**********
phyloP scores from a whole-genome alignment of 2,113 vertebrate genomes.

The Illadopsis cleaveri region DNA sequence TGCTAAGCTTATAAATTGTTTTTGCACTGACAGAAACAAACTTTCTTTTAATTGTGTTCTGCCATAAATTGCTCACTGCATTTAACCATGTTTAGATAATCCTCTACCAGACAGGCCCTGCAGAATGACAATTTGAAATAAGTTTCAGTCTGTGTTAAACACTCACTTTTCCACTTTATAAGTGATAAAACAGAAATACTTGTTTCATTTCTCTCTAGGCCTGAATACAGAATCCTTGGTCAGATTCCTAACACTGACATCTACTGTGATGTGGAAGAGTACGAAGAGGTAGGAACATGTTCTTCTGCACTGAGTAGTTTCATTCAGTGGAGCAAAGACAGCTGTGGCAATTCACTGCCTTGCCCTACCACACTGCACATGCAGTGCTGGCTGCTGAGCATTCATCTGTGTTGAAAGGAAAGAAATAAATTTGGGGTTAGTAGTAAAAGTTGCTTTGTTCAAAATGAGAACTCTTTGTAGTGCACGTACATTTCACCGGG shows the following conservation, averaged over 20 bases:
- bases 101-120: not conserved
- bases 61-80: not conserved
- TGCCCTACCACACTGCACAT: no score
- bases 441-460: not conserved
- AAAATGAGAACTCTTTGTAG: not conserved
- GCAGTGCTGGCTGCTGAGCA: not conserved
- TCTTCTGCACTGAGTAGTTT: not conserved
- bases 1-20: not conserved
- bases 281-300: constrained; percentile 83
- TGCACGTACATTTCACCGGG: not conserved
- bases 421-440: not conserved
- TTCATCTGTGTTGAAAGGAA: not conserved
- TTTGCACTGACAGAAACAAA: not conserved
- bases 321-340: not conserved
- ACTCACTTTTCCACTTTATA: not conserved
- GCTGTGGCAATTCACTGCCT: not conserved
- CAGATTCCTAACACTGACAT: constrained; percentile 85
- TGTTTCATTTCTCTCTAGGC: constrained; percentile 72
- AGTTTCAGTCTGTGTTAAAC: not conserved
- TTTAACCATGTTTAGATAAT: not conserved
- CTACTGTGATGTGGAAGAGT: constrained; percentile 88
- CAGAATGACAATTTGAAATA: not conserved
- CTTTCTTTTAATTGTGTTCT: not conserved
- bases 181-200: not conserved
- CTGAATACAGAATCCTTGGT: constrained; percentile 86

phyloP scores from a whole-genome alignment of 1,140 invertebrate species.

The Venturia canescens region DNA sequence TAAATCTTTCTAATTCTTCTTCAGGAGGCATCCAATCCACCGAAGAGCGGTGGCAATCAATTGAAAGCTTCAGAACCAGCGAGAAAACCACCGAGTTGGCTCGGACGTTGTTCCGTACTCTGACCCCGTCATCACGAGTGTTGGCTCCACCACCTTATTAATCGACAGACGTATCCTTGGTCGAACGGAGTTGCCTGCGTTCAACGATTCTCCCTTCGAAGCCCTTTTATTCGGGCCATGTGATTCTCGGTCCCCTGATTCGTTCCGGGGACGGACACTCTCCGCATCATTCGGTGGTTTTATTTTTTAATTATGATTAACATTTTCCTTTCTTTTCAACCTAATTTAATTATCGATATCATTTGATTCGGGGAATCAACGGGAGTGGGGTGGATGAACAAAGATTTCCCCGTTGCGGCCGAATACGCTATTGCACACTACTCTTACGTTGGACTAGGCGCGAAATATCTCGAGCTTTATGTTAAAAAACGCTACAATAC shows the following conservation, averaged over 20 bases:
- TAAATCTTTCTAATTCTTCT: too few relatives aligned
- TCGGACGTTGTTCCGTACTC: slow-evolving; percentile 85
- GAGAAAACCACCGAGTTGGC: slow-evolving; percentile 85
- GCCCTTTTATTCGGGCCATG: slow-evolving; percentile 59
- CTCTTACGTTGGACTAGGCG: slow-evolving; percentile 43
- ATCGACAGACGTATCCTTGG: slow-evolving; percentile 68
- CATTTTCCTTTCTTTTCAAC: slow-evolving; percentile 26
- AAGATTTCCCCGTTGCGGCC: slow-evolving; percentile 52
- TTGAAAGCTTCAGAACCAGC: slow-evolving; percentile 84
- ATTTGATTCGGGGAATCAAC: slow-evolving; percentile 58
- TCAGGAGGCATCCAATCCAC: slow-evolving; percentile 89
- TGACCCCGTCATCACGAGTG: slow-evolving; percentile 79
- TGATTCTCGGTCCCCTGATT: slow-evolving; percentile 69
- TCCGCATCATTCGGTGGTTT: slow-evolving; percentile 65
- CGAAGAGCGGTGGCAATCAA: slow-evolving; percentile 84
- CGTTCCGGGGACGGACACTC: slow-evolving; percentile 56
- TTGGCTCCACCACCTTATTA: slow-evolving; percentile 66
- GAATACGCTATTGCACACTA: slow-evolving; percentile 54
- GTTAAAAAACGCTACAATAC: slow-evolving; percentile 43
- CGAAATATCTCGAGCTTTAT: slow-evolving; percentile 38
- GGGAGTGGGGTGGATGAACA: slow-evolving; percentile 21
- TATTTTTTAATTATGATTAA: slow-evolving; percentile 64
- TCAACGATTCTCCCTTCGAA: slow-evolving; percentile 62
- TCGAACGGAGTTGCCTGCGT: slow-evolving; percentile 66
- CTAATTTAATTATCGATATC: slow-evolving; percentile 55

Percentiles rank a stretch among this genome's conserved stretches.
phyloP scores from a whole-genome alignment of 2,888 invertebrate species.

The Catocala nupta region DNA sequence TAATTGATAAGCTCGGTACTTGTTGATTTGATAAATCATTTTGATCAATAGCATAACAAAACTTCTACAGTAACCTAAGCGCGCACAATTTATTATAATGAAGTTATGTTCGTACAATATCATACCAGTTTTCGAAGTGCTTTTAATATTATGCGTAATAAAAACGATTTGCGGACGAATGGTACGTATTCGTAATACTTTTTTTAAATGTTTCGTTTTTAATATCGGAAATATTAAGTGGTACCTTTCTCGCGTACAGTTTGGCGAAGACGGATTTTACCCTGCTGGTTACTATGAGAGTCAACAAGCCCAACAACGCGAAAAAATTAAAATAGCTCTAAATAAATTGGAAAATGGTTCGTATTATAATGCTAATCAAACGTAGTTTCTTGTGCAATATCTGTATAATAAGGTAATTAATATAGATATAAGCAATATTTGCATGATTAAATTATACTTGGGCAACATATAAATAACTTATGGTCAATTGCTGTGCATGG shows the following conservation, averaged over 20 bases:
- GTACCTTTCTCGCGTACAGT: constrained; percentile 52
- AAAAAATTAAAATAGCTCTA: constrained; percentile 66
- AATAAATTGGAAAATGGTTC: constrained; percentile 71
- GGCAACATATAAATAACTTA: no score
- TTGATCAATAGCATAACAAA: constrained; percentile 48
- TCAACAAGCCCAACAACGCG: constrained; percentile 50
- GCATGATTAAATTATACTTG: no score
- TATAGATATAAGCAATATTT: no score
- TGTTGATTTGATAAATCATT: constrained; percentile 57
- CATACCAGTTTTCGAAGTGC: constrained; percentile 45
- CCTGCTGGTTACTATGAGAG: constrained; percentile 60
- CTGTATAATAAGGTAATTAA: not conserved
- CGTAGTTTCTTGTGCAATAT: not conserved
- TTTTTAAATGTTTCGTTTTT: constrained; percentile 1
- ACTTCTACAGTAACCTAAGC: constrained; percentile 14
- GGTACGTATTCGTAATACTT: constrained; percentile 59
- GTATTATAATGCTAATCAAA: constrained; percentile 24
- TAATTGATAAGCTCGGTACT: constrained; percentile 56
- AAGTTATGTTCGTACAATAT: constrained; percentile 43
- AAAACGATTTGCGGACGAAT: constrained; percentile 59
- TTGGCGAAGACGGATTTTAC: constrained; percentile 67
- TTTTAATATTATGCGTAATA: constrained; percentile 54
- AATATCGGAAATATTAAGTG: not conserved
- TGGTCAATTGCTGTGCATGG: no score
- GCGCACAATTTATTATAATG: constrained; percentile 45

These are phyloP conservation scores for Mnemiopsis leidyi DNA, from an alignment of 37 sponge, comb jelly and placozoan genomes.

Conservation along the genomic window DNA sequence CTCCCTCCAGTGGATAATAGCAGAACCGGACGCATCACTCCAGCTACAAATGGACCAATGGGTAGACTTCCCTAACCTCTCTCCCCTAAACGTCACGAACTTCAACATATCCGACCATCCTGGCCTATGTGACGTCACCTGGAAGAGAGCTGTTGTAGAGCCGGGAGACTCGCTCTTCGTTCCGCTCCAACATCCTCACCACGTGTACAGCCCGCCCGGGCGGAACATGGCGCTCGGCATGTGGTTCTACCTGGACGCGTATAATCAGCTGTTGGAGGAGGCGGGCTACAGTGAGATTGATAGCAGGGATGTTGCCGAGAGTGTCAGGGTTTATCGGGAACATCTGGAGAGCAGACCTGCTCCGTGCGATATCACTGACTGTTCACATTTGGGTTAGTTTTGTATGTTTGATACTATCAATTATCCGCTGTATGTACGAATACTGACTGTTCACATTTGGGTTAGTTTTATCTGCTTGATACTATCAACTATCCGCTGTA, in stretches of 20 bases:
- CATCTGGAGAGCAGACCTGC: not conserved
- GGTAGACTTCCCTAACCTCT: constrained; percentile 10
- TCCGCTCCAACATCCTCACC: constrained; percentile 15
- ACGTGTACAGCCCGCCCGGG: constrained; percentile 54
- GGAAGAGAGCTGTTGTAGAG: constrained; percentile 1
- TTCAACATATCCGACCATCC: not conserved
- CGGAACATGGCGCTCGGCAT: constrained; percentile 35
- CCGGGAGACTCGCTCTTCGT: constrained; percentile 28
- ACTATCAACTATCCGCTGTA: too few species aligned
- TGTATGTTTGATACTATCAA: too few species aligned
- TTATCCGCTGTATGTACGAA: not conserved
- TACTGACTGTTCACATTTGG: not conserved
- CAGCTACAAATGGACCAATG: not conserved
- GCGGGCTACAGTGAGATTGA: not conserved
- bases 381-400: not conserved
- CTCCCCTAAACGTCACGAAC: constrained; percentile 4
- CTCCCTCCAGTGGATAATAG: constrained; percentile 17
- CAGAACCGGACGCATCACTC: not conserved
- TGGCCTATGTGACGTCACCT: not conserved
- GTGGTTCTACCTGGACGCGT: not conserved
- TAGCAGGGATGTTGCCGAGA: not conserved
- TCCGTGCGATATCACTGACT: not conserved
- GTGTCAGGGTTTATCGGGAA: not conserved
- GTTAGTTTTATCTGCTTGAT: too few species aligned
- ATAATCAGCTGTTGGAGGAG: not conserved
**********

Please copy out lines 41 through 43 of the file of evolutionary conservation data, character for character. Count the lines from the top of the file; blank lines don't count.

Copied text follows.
- TGACCCCGTCATCACGAGTG: slow-evolving; percentile 79
- TGATTCTCGGTCCCCTGATT: slow-evolving; percentile 69
- TCCGCATCATTCGGTGGTTT: slow-evolving; percentile 65